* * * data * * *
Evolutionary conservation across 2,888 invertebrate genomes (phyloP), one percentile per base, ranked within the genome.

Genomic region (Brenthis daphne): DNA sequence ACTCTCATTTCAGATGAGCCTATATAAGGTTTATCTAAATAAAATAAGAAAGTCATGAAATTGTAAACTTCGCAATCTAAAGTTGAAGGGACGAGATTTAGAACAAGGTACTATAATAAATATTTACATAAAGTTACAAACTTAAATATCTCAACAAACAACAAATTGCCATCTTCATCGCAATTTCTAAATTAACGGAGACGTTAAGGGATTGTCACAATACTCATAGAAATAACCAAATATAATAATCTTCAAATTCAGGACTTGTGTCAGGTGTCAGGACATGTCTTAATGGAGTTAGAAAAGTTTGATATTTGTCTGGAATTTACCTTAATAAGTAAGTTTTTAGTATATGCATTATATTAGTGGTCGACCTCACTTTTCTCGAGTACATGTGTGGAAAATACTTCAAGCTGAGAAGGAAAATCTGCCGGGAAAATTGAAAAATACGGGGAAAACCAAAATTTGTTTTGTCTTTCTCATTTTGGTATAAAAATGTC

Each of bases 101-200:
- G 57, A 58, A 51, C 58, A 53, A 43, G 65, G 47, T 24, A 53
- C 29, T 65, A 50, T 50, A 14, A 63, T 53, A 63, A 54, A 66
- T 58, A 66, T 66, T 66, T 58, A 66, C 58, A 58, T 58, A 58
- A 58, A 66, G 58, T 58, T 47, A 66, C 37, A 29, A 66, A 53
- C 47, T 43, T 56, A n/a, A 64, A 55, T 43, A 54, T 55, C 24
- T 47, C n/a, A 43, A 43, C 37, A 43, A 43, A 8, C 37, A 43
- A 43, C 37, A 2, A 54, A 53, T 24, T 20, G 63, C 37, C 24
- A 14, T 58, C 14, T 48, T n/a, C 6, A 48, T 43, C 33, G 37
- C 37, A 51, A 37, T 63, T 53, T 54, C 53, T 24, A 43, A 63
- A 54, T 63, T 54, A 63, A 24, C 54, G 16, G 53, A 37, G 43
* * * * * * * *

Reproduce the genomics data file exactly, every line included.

Evolutionary conservation across 2,888 invertebrate genomes (phyloP), one percentile per base, ranked within the genome.

Genomic region (Brenthis daphne): DNA sequence ACTCTCATTTCAGATGAGCCTATATAAGGTTTATCTAAATAAAATAAGAAAGTCATGAAATTGTAAACTTCGCAATCTAAAGTTGAAGGGACGAGATTTAGAACAAGGTACTATAATAAATATTTACATAAAGTTACAAACTTAAATATCTCAACAAACAACAAATTGCCATCTTCATCGCAATTTCTAAATTAACGGAGACGTTAAGGGATTGTCACAATACTCATAGAAATAACCAAATATAATAATCTTCAAATTCAGGACTTGTGTCAGGTGTCAGGACATGTCTTAATGGAGTTAGAAAAGTTTGATATTTGTCTGGAATTTACCTTAATAAGTAAGTTTTTAGTATATGCATTATATTAGTGGTCGACCTCACTTTTCTCGAGTACATGTGTGGAAAATACTTCAAGCTGAGAAGGAAAATCTGCCGGGAAAATTGAAAAATACGGGGAAAACCAAAATTTGTTTTGTCTTTCTCATTTTGGTATAAAAATGTC

Each of bases 101-200:
- G 57, A 58, A 51, C 58, A 53, A 43, G 65, G 47, T 24, A 53
- C 29, T 65, A 50, T 50, A 14, A 63, T 53, A 63, A 54, A 66
- T 58, A 66, T 66, T 66, T 58, A 66, C 58, A 58, T 58, A 58
- A 58, A 66, G 58, T 58, T 47, A 66, C 37, A 29, A 66, A 53
- C 47, T 43, T 56, A n/a, A 64, A 55, T 43, A 54, T 55, C 24
- T 47, C n/a, A 43, A 43, C 37, A 43, A 43, A 8, C 37, A 43
- A 43, C 37, A 2, A 54, A 53, T 24, T 20, G 63, C 37, C 24
- A 14, T 58, C 14, T 48, T n/a, C 6, A 48, T 43, C 33, G 37
- C 37, A 51, A 37, T 63, T 53, T 54, C 53, T 24, A 43, A 63
- A 54, T 63, T 54, A 63, A 24, C 54, G 16, G 53, A 37, G 43